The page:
“The agreement between the EMU and Greece over policies which must be implemented by Greece in order for it to be granted the last installment of the agreed loan, known as the memorandum, was drafted without adequate preparation and functioned in a way that exacerbated the situation. The authors of the Memorandum failed to attach goals to actual developments, i.e. predicting that if there is a recession, the timing of goals will automatically be extended. It was a politically fatal mistake. The omission resulted in a continuation of the initial harsh austerity program, despite the recession that occurred, and thus greatly enhanced recession”.

These matters will be highlighted by former PM Mr. Kostas Simitis during his speech on January 23rd in Berlin, in a conference entitlted: "Greece in crisis. Prospects for the European path, " at the Heinrich Böll Foundation and Freïe Universität.

According to Mr. Simitis the Greek problem was not a misfortune in the state of the Union, a diversion which overthrew a well-designed project. It was the catalyst that revealed the shortcomings of past economic governance, as well as the need for a new determination of it”.

For the first time, Mr. Simitis criticizes with so much clarity the authors of the loan agreement and all those who contributed in the Memorandum, for childish mistakes. Because it is almost obvious, at least in the assumptions made even by first-year students, that the objectives of a program are linked with actual economic developments. It seems outrageous that neither the Troika nor the Greek government predicted a prolonging of the economic targets in the event of recession.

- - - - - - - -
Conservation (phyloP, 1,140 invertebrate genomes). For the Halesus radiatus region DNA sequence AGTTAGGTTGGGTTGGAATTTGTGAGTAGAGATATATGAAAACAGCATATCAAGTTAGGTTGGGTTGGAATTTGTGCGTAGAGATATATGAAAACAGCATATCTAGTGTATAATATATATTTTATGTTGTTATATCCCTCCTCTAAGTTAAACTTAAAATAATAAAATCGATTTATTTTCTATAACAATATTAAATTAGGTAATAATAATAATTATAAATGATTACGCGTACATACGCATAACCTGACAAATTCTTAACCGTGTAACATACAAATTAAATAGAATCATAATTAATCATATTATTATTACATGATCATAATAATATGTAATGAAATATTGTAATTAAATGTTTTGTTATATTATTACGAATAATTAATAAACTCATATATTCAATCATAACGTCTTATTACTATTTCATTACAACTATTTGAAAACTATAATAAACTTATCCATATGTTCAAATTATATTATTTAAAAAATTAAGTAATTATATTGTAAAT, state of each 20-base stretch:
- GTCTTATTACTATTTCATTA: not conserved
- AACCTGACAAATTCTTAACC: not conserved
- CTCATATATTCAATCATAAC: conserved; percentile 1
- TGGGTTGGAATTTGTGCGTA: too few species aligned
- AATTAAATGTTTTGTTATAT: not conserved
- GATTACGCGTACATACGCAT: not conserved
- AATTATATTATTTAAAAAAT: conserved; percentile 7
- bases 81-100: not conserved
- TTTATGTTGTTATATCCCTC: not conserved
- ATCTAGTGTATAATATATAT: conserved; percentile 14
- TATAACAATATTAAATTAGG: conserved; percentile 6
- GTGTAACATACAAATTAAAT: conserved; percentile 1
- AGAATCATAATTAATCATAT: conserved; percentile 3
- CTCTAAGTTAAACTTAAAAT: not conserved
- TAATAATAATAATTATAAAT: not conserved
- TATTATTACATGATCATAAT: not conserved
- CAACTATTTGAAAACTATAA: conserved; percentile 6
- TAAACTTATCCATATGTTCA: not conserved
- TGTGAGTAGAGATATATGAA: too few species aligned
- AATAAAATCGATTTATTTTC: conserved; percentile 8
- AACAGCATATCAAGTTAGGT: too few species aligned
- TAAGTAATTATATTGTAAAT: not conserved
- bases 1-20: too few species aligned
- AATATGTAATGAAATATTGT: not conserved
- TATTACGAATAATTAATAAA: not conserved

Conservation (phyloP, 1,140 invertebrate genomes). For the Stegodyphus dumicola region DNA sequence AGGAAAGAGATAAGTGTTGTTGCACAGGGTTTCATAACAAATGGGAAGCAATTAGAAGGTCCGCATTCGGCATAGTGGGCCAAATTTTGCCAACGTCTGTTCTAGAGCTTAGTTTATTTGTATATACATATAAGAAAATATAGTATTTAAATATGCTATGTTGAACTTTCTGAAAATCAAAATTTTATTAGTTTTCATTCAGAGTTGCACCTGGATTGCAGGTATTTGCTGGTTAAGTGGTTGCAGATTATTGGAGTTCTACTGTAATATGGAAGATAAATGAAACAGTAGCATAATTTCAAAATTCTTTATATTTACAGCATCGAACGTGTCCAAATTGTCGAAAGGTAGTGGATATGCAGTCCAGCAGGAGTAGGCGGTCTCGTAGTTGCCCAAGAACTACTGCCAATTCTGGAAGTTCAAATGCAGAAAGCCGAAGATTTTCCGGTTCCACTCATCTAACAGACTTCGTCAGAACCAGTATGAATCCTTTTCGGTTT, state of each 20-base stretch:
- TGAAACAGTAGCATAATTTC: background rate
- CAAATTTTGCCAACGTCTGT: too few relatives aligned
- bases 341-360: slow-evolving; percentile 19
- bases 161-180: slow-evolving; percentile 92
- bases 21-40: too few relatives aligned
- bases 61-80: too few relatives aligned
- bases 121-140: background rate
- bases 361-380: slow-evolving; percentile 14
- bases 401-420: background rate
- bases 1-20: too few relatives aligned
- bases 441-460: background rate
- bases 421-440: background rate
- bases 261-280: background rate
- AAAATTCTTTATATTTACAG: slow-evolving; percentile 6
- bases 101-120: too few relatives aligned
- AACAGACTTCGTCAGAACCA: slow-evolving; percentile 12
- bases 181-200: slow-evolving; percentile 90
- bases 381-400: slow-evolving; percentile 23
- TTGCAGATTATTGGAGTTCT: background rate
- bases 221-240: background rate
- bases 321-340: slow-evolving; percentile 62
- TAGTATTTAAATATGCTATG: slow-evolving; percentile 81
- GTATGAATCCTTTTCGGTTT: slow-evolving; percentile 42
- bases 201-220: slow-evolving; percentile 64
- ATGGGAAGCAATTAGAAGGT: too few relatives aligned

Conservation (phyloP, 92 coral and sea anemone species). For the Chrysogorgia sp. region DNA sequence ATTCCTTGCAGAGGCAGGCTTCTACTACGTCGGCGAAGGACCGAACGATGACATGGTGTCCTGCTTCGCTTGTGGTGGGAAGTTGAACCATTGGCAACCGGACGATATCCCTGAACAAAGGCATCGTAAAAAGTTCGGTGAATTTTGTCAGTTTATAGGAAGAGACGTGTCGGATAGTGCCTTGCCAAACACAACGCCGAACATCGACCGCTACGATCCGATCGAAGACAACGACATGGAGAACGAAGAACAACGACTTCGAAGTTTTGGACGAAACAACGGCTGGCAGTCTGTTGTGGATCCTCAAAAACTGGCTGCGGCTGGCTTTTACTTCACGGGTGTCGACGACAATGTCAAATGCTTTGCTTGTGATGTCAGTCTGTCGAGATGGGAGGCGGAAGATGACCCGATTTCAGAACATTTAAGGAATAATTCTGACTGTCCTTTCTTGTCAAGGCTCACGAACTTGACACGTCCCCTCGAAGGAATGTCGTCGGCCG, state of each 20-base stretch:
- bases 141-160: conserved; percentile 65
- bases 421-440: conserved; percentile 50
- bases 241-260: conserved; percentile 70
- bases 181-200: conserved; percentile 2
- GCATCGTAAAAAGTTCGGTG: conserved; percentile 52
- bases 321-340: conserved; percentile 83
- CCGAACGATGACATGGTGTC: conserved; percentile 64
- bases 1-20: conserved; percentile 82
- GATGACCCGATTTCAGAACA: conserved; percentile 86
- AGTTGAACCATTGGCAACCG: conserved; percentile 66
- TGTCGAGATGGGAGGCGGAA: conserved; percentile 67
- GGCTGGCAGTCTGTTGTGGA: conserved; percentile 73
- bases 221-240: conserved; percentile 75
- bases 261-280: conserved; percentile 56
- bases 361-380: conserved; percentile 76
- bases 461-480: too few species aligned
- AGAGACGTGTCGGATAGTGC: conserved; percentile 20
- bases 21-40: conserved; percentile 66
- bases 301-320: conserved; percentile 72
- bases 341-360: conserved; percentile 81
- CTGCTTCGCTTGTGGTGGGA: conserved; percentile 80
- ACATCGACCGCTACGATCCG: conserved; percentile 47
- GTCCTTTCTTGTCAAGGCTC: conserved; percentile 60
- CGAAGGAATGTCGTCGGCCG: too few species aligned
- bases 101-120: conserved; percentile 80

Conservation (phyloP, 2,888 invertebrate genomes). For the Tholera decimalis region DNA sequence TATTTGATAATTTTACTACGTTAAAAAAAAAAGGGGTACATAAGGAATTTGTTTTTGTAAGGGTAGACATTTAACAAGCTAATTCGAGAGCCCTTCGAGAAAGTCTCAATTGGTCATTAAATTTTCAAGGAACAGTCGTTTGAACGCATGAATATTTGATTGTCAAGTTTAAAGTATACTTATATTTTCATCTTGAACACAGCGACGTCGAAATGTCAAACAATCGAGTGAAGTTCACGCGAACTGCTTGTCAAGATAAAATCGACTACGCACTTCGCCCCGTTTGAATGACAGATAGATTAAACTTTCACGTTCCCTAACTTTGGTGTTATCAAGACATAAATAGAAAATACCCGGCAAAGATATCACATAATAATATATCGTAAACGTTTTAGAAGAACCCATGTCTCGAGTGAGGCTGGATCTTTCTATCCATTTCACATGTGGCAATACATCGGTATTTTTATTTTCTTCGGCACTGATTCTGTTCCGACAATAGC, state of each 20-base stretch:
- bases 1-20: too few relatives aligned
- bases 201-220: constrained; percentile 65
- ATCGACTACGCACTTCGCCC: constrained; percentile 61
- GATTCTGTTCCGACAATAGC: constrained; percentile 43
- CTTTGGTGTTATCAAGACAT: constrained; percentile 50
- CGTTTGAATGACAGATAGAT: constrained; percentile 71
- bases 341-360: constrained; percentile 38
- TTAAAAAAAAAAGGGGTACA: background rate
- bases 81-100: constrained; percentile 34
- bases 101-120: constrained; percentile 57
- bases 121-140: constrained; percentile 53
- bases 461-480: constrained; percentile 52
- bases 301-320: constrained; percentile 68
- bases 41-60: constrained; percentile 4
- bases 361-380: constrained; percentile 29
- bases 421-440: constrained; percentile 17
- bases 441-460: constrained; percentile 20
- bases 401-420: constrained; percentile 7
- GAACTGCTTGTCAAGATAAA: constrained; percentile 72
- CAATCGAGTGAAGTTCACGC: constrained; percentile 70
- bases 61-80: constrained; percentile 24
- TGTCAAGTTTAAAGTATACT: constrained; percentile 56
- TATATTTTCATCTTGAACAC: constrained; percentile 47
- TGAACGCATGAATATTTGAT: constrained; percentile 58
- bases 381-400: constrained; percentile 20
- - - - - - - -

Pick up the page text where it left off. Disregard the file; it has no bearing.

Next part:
What are the consequences of this “politically fatal error”? According to Mr. Simitis, the omission has led not only to the original harsh austerity plan, despite the recession that occurred, but also to its own growth due to the non-adjustment of targets depending on the consequences of the economic crisis..

“Greece, quo vadis?”, is the title of the speech which the former PM will give in Berlin. Mr. Simitis will indicate that “solidarity is a term that is not liked in some EU countries. They suggest that a commitment on support from others who do not meet their obligations, implies a unilateral commitment. But things require collaboration and mutual support. In the dominant view of the EMU’s practice, the solution of problems concerning the levels of competitiveness between the north and the south requires mainly the promotion of changes in labor markets and structural reforms”.

The former PM states that “this is not sufficient”. As Mr. Simitis will argue, the support of the economies of the South is needed, with investments and an expansion of exports to the North. Furthermore, it is necessary to have an overall policy relating to the Eurozone’s growth; an economic governance which will not be limited like today to current problems, but will take care of a balanced distribution of the EMU’s benefits and will be better able to handle the broader issue of development”.

Defending the EMU, he will state that the EU leaders must incorporate into their design “the most potent with their potential and the weaker with their weaknesses. To be mindful of inequalities and to assess the fact that developed countries are not just charged, but they also earn lofty profits thanks to their financial services and exports”.